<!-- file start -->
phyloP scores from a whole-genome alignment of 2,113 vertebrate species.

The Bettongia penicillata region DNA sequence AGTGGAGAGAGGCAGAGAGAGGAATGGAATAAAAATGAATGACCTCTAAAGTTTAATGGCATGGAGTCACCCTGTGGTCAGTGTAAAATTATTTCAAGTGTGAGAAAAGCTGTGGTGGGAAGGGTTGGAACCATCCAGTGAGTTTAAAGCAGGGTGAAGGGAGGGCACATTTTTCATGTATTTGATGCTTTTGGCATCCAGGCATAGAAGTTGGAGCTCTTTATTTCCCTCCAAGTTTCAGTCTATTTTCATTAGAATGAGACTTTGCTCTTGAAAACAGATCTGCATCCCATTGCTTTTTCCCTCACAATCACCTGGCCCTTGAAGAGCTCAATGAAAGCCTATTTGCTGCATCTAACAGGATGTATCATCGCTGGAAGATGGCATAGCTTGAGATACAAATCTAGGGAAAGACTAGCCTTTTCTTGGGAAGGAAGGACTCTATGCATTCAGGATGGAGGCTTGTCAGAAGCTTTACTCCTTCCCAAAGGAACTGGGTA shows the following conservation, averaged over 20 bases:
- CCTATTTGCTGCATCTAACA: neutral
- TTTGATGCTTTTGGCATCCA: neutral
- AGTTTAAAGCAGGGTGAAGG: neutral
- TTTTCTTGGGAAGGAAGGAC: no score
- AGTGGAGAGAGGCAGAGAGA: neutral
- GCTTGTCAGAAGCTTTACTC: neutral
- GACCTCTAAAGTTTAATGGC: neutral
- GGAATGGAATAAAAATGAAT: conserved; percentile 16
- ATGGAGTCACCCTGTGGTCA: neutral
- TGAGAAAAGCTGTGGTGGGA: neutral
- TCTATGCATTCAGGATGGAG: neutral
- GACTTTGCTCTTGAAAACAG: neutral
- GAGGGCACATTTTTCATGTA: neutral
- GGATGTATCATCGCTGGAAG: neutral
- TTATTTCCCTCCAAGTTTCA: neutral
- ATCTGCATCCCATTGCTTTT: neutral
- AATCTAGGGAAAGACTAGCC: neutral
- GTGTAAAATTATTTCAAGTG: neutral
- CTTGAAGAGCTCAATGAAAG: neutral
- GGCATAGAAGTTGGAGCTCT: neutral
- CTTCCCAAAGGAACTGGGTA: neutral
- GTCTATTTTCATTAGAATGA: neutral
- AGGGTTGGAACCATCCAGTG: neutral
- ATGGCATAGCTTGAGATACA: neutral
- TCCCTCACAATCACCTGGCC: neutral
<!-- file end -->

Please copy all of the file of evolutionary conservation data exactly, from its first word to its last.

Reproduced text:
phyloP scores from a whole-genome alignment of 2,113 vertebrate species.

The Bettongia penicillata region DNA sequence AGTGGAGAGAGGCAGAGAGAGGAATGGAATAAAAATGAATGACCTCTAAAGTTTAATGGCATGGAGTCACCCTGTGGTCAGTGTAAAATTATTTCAAGTGTGAGAAAAGCTGTGGTGGGAAGGGTTGGAACCATCCAGTGAGTTTAAAGCAGGGTGAAGGGAGGGCACATTTTTCATGTATTTGATGCTTTTGGCATCCAGGCATAGAAGTTGGAGCTCTTTATTTCCCTCCAAGTTTCAGTCTATTTTCATTAGAATGAGACTTTGCTCTTGAAAACAGATCTGCATCCCATTGCTTTTTCCCTCACAATCACCTGGCCCTTGAAGAGCTCAATGAAAGCCTATTTGCTGCATCTAACAGGATGTATCATCGCTGGAAGATGGCATAGCTTGAGATACAAATCTAGGGAAAGACTAGCCTTTTCTTGGGAAGGAAGGACTCTATGCATTCAGGATGGAGGCTTGTCAGAAGCTTTACTCCTTCCCAAAGGAACTGGGTA shows the following conservation, averaged over 20 bases:
- CCTATTTGCTGCATCTAACA: neutral
- TTTGATGCTTTTGGCATCCA: neutral
- AGTTTAAAGCAGGGTGAAGG: neutral
- TTTTCTTGGGAAGGAAGGAC: no score
- AGTGGAGAGAGGCAGAGAGA: neutral
- GCTTGTCAGAAGCTTTACTC: neutral
- GACCTCTAAAGTTTAATGGC: neutral
- GGAATGGAATAAAAATGAAT: conserved; percentile 16
- ATGGAGTCACCCTGTGGTCA: neutral
- TGAGAAAAGCTGTGGTGGGA: neutral
- TCTATGCATTCAGGATGGAG: neutral
- GACTTTGCTCTTGAAAACAG: neutral
- GAGGGCACATTTTTCATGTA: neutral
- GGATGTATCATCGCTGGAAG: neutral
- TTATTTCCCTCCAAGTTTCA: neutral
- ATCTGCATCCCATTGCTTTT: neutral
- AATCTAGGGAAAGACTAGCC: neutral
- GTGTAAAATTATTTCAAGTG: neutral
- CTTGAAGAGCTCAATGAAAG: neutral
- GGCATAGAAGTTGGAGCTCT: neutral
- CTTCCCAAAGGAACTGGGTA: neutral
- GTCTATTTTCATTAGAATGA: neutral
- AGGGTTGGAACCATCCAGTG: neutral
- ATGGCATAGCTTGAGATACA: neutral
- TCCCTCACAATCACCTGGCC: neutral